How to Freeze Cilantro?

If you’ve ever wondered how to freeze cilantro, there are a few things you need to know. First, many recipes call for cilantro; you can freeze it in ice cube trays or butter. However, cilantro loses its flavor after freezing. To prevent this, you can freeze it in a way that preserves the flavor.

Storing cilantro in a zip-top freezer bag is incredibly easy to preserve for later use. Wash your cilantro and blot it dry with a fresh dishtowel. Put the sprigs in freezer-safe bags and seal them up.

How to Freeze Cilantro

What is Cilantro?

A member of the Apiaceae family, cilantro (Coriandrum sativum) is an annual herb. The cilantro plant’s seeds, stems, and leaves are among its edible portions. Cilantro is also referred to as Chinese parsley or coriander in certain places. Cilantro is a common garnish like parsley, especially in Mexican and Thai food. Cilantro is an excellent garnish for soups, stews, tacos, and other cooked foods because of its vibrant green color. In addition to flavoring salads and vegetable meals, dried cilantro is frequently used as a garnish.

How to Freeze Cilantro?

The frequently bountiful yield from this biennial herb can be preserved by freezing it. As opposed to drying, which robs the herb of its distinctive flavor, its flavor endures some time in the cold fairly well. There are two main techniques for freezing cilantro, depending on how you intend to utilize it.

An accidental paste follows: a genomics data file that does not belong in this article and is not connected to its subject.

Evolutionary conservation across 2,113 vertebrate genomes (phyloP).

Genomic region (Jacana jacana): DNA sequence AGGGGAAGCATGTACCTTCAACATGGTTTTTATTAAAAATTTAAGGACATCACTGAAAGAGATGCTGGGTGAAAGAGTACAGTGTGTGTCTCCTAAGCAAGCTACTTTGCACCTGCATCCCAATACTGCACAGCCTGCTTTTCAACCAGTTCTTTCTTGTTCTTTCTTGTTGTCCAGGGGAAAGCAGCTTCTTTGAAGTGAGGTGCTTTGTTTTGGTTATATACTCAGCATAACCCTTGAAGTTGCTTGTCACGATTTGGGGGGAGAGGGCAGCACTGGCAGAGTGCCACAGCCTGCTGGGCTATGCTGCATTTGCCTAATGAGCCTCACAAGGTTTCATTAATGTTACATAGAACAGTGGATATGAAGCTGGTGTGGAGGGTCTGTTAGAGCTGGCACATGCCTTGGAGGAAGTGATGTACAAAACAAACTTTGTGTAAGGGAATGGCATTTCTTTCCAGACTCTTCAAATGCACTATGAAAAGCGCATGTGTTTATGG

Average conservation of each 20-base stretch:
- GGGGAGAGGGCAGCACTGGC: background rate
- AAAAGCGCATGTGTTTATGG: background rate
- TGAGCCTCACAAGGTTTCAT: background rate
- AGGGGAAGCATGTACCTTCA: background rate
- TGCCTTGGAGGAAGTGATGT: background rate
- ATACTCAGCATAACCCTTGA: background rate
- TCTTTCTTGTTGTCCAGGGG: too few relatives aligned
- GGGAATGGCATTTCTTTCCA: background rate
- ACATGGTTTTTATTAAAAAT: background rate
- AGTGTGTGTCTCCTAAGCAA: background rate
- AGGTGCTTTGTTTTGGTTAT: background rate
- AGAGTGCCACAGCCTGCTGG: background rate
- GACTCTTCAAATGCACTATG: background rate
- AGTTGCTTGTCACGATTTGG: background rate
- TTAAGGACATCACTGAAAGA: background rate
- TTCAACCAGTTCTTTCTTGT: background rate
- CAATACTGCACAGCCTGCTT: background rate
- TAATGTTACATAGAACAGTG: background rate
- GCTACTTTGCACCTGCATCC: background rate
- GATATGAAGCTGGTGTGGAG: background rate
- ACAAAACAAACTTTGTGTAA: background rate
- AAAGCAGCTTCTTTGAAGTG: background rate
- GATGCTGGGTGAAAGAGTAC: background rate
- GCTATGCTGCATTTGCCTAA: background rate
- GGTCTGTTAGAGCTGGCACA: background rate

Preparing Cilantro for Freezing

Start with completely clean cilantro, no matter which method you choose. To eliminate debris, grit, or dust adhering to its leaves, give it a quick swish in lukewarm water. Then, completely dry it because too much water will produce harmful ice crystals. One method is to spin in a salad spinner and then lay it on many layers of paper towels iTo absorb any stray traces of extra moisture, roll up the cilantro in the paper towels, beginning at one end.

Freezing Cilantro Leaves in a Bag

This approach is simpler because all you have to do is put the leaves in a bag and freeze them. It is recommended to use cilantro as an ingredient incorporated into recipes rather than as a garnish with this method because the leaves won’t look beautiful once the herb has been defrosted.

  1. You can make a “double bag” by putting one freezer bag inside another.
  2. The cilantro leaves should be separated from the stems and added to the inner bag.
  3. Remove as much air as possible from the bags before sealing them tightly.
  4. Pop the leaves off as needed by placing the bag in the freezer.

In dishes where the cilantro is cooked, such as turkey tacos or potatoes in cilantro sauce, or in recipes where the leaves are thoroughly blended in, such as chile cilantro guacamole, cilantro frozen in this manner works well. Remember that during the freezing process, you will probably lose a lot of the herb’s distinctive green color.

After all the leaves have been removed, if you still have a lot of frozen stems, they are ideal for adding to a pot of cooked black beans.

Freezing Cilantro in Cubes